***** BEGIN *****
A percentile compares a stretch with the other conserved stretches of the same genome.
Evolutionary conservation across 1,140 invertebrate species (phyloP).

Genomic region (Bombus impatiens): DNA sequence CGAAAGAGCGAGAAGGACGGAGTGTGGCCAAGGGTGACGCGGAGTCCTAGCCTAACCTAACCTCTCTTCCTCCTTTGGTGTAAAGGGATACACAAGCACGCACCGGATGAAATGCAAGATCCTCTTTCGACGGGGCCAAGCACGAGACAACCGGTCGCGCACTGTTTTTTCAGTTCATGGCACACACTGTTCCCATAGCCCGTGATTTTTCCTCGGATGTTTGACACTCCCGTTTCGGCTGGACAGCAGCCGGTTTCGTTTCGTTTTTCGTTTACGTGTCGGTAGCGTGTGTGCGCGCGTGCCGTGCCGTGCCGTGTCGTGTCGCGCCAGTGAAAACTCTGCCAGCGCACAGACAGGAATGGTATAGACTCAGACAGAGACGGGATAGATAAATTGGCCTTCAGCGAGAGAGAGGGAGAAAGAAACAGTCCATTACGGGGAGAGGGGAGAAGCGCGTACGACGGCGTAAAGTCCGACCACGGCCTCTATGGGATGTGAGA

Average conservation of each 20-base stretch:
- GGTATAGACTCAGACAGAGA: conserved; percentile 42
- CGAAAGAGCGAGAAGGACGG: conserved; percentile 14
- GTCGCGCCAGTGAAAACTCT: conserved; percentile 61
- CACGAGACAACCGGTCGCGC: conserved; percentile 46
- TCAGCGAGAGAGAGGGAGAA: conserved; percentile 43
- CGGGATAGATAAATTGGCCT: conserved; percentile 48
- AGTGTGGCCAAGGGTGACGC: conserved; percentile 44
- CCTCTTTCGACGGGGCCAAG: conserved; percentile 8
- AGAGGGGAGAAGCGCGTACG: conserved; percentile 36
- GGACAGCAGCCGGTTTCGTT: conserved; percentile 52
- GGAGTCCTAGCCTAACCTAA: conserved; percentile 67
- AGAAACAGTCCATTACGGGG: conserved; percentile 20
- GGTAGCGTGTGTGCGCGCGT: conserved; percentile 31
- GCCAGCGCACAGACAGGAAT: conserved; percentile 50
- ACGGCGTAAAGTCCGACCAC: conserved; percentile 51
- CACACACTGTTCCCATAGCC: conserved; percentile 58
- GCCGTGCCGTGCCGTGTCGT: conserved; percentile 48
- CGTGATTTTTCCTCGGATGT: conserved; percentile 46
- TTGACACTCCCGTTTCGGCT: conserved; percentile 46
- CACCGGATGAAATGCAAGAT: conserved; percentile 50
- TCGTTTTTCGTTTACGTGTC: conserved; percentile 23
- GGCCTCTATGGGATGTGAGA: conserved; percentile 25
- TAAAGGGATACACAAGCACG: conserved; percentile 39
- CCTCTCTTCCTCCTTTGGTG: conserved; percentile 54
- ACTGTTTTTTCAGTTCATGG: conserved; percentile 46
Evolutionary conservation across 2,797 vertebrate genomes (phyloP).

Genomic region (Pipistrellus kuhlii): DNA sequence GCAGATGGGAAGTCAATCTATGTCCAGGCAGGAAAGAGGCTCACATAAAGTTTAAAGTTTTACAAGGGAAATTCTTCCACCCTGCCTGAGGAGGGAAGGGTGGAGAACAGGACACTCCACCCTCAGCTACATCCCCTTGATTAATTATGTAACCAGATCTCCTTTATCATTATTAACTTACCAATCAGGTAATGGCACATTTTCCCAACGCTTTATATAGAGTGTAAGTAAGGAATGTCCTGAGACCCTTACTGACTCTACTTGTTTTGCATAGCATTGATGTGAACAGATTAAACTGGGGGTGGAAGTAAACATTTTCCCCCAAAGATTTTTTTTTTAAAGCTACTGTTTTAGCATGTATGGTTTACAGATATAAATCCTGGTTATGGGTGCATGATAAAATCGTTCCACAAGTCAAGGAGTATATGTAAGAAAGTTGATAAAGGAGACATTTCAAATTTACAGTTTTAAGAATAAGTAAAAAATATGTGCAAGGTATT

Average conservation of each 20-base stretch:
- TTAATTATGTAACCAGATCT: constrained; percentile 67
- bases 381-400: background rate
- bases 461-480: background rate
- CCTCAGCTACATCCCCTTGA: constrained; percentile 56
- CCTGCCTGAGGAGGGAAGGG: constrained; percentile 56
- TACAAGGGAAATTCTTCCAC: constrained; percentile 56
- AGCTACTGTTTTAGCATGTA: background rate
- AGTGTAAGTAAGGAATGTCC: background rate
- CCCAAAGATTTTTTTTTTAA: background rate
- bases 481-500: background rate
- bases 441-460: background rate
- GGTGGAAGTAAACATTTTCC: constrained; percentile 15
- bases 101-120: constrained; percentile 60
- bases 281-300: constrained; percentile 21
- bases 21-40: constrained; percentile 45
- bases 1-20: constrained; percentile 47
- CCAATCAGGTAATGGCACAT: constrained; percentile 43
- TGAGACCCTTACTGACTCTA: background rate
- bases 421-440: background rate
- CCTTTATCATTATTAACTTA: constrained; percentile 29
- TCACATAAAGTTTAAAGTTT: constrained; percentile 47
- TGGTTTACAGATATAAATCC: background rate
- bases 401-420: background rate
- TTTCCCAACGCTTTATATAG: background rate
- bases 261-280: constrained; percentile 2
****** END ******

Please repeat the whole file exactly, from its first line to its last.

A percentile compares a stretch with the other conserved stretches of the same genome.
Evolutionary conservation across 1,140 invertebrate species (phyloP).

Genomic region (Bombus impatiens): DNA sequence CGAAAGAGCGAGAAGGACGGAGTGTGGCCAAGGGTGACGCGGAGTCCTAGCCTAACCTAACCTCTCTTCCTCCTTTGGTGTAAAGGGATACACAAGCACGCACCGGATGAAATGCAAGATCCTCTTTCGACGGGGCCAAGCACGAGACAACCGGTCGCGCACTGTTTTTTCAGTTCATGGCACACACTGTTCCCATAGCCCGTGATTTTTCCTCGGATGTTTGACACTCCCGTTTCGGCTGGACAGCAGCCGGTTTCGTTTCGTTTTTCGTTTACGTGTCGGTAGCGTGTGTGCGCGCGTGCCGTGCCGTGCCGTGTCGTGTCGCGCCAGTGAAAACTCTGCCAGCGCACAGACAGGAATGGTATAGACTCAGACAGAGACGGGATAGATAAATTGGCCTTCAGCGAGAGAGAGGGAGAAAGAAACAGTCCATTACGGGGAGAGGGGAGAAGCGCGTACGACGGCGTAAAGTCCGACCACGGCCTCTATGGGATGTGAGA

Average conservation of each 20-base stretch:
- GGTATAGACTCAGACAGAGA: conserved; percentile 42
- CGAAAGAGCGAGAAGGACGG: conserved; percentile 14
- GTCGCGCCAGTGAAAACTCT: conserved; percentile 61
- CACGAGACAACCGGTCGCGC: conserved; percentile 46
- TCAGCGAGAGAGAGGGAGAA: conserved; percentile 43
- CGGGATAGATAAATTGGCCT: conserved; percentile 48
- AGTGTGGCCAAGGGTGACGC: conserved; percentile 44
- CCTCTTTCGACGGGGCCAAG: conserved; percentile 8
- AGAGGGGAGAAGCGCGTACG: conserved; percentile 36
- GGACAGCAGCCGGTTTCGTT: conserved; percentile 52
- GGAGTCCTAGCCTAACCTAA: conserved; percentile 67
- AGAAACAGTCCATTACGGGG: conserved; percentile 20
- GGTAGCGTGTGTGCGCGCGT: conserved; percentile 31
- GCCAGCGCACAGACAGGAAT: conserved; percentile 50
- ACGGCGTAAAGTCCGACCAC: conserved; percentile 51
- CACACACTGTTCCCATAGCC: conserved; percentile 58
- GCCGTGCCGTGCCGTGTCGT: conserved; percentile 48
- CGTGATTTTTCCTCGGATGT: conserved; percentile 46
- TTGACACTCCCGTTTCGGCT: conserved; percentile 46
- CACCGGATGAAATGCAAGAT: conserved; percentile 50
- TCGTTTTTCGTTTACGTGTC: conserved; percentile 23
- GGCCTCTATGGGATGTGAGA: conserved; percentile 25
- TAAAGGGATACACAAGCACG: conserved; percentile 39
- CCTCTCTTCCTCCTTTGGTG: conserved; percentile 54
- ACTGTTTTTTCAGTTCATGG: conserved; percentile 46
Evolutionary conservation across 2,797 vertebrate genomes (phyloP).

Genomic region (Pipistrellus kuhlii): DNA sequence GCAGATGGGAAGTCAATCTATGTCCAGGCAGGAAAGAGGCTCACATAAAGTTTAAAGTTTTACAAGGGAAATTCTTCCACCCTGCCTGAGGAGGGAAGGGTGGAGAACAGGACACTCCACCCTCAGCTACATCCCCTTGATTAATTATGTAACCAGATCTCCTTTATCATTATTAACTTACCAATCAGGTAATGGCACATTTTCCCAACGCTTTATATAGAGTGTAAGTAAGGAATGTCCTGAGACCCTTACTGACTCTACTTGTTTTGCATAGCATTGATGTGAACAGATTAAACTGGGGGTGGAAGTAAACATTTTCCCCCAAAGATTTTTTTTTTAAAGCTACTGTTTTAGCATGTATGGTTTACAGATATAAATCCTGGTTATGGGTGCATGATAAAATCGTTCCACAAGTCAAGGAGTATATGTAAGAAAGTTGATAAAGGAGACATTTCAAATTTACAGTTTTAAGAATAAGTAAAAAATATGTGCAAGGTATT

Average conservation of each 20-base stretch:
- TTAATTATGTAACCAGATCT: constrained; percentile 67
- bases 381-400: background rate
- bases 461-480: background rate
- CCTCAGCTACATCCCCTTGA: constrained; percentile 56
- CCTGCCTGAGGAGGGAAGGG: constrained; percentile 56
- TACAAGGGAAATTCTTCCAC: constrained; percentile 56
- AGCTACTGTTTTAGCATGTA: background rate
- AGTGTAAGTAAGGAATGTCC: background rate
- CCCAAAGATTTTTTTTTTAA: background rate
- bases 481-500: background rate
- bases 441-460: background rate
- GGTGGAAGTAAACATTTTCC: constrained; percentile 15
- bases 101-120: constrained; percentile 60
- bases 281-300: constrained; percentile 21
- bases 21-40: constrained; percentile 45
- bases 1-20: constrained; percentile 47
- CCAATCAGGTAATGGCACAT: constrained; percentile 43
- TGAGACCCTTACTGACTCTA: background rate
- bases 421-440: background rate
- CCTTTATCATTATTAACTTA: constrained; percentile 29
- TCACATAAAGTTTAAAGTTT: constrained; percentile 47
- TGGTTTACAGATATAAATCC: background rate
- bases 401-420: background rate
- TTTCCCAACGCTTTATATAG: background rate
- bases 261-280: constrained; percentile 2